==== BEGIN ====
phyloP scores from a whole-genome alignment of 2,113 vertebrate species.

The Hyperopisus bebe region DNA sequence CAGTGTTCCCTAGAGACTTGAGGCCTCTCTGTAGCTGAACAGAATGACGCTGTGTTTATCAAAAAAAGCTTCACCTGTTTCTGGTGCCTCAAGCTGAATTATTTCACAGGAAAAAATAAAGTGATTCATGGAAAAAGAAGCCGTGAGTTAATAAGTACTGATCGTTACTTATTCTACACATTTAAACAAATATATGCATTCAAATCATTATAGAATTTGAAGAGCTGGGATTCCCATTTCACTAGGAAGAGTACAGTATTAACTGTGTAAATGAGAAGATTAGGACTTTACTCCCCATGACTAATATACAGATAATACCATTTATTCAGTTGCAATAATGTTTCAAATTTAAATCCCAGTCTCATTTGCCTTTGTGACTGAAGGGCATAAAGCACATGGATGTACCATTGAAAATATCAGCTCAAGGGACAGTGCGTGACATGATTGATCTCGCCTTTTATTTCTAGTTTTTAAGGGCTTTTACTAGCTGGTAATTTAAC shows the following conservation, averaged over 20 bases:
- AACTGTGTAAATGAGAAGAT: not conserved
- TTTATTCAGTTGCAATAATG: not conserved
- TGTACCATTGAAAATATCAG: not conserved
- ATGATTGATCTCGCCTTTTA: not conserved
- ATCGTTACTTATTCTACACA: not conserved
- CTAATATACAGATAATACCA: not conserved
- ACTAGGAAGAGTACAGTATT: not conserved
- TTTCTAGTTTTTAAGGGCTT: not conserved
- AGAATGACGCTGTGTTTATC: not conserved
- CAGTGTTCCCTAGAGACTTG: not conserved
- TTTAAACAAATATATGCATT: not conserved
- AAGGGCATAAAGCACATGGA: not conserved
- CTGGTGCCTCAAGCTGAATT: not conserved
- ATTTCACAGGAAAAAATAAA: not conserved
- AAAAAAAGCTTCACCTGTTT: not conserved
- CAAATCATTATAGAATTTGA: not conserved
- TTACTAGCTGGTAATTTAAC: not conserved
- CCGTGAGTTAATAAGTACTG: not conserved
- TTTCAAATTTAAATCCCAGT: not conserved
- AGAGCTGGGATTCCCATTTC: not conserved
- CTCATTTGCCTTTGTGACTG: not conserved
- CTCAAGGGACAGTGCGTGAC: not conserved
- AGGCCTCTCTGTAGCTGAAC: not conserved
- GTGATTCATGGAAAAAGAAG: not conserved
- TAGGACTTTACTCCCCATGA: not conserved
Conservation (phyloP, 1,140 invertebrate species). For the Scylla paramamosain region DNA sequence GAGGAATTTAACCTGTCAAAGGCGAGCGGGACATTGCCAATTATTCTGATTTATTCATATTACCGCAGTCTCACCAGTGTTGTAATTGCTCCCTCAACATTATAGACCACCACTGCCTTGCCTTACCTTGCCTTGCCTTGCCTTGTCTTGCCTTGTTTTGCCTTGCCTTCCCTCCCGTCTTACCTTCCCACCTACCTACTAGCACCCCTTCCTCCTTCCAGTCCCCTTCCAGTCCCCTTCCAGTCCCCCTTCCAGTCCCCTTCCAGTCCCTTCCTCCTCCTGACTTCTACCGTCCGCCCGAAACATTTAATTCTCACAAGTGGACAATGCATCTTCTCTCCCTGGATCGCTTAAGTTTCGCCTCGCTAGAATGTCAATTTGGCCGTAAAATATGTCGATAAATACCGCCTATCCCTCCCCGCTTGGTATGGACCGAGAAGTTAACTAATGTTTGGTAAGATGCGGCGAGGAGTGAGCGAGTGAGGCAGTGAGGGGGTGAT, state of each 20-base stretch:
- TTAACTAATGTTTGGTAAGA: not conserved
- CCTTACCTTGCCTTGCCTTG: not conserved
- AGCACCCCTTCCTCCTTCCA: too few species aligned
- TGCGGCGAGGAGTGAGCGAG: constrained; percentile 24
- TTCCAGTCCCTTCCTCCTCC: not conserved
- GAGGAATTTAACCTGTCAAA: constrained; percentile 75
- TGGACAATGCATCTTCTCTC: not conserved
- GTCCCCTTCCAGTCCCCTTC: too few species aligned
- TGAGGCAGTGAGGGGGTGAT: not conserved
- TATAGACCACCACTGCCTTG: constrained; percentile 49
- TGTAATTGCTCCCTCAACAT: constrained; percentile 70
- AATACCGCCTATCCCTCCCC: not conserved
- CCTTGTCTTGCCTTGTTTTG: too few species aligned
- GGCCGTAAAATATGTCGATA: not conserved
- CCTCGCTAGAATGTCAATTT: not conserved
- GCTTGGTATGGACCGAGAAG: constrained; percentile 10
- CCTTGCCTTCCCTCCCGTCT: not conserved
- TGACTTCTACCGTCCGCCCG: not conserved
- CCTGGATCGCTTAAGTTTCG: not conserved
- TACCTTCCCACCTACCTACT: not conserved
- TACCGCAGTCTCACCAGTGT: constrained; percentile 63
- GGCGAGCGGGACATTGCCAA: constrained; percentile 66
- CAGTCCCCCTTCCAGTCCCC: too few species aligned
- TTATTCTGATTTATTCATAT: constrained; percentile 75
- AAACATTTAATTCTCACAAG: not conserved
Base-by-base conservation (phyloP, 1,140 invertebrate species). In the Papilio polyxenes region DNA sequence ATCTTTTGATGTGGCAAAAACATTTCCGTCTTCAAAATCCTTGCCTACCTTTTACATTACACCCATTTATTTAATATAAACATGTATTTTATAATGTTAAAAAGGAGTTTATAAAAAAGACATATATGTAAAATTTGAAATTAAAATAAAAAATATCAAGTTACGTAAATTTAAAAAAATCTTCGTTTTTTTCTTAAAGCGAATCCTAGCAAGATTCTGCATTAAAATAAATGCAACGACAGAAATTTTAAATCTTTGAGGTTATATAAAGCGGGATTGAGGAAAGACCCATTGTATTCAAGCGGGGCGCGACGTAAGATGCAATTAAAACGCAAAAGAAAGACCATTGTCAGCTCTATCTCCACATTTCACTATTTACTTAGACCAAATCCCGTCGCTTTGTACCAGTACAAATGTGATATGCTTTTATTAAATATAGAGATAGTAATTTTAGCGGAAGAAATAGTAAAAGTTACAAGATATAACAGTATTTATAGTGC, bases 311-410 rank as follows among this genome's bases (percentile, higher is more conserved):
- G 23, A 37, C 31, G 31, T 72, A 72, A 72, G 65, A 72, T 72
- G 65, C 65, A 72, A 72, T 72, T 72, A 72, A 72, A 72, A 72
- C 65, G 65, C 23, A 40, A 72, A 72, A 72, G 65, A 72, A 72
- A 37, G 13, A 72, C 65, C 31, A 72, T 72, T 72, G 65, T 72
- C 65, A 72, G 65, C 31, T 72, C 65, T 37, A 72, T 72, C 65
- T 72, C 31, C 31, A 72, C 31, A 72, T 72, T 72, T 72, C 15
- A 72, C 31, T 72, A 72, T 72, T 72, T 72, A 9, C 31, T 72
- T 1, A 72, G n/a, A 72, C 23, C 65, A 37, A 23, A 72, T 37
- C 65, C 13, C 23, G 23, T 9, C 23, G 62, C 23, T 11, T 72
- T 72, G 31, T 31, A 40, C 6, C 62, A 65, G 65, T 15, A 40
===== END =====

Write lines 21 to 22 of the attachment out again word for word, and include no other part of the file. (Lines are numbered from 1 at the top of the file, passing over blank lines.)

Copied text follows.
- TTTCAAATTTAAATCCCAGT: not conserved
- AGAGCTGGGATTCCCATTTC: not conserved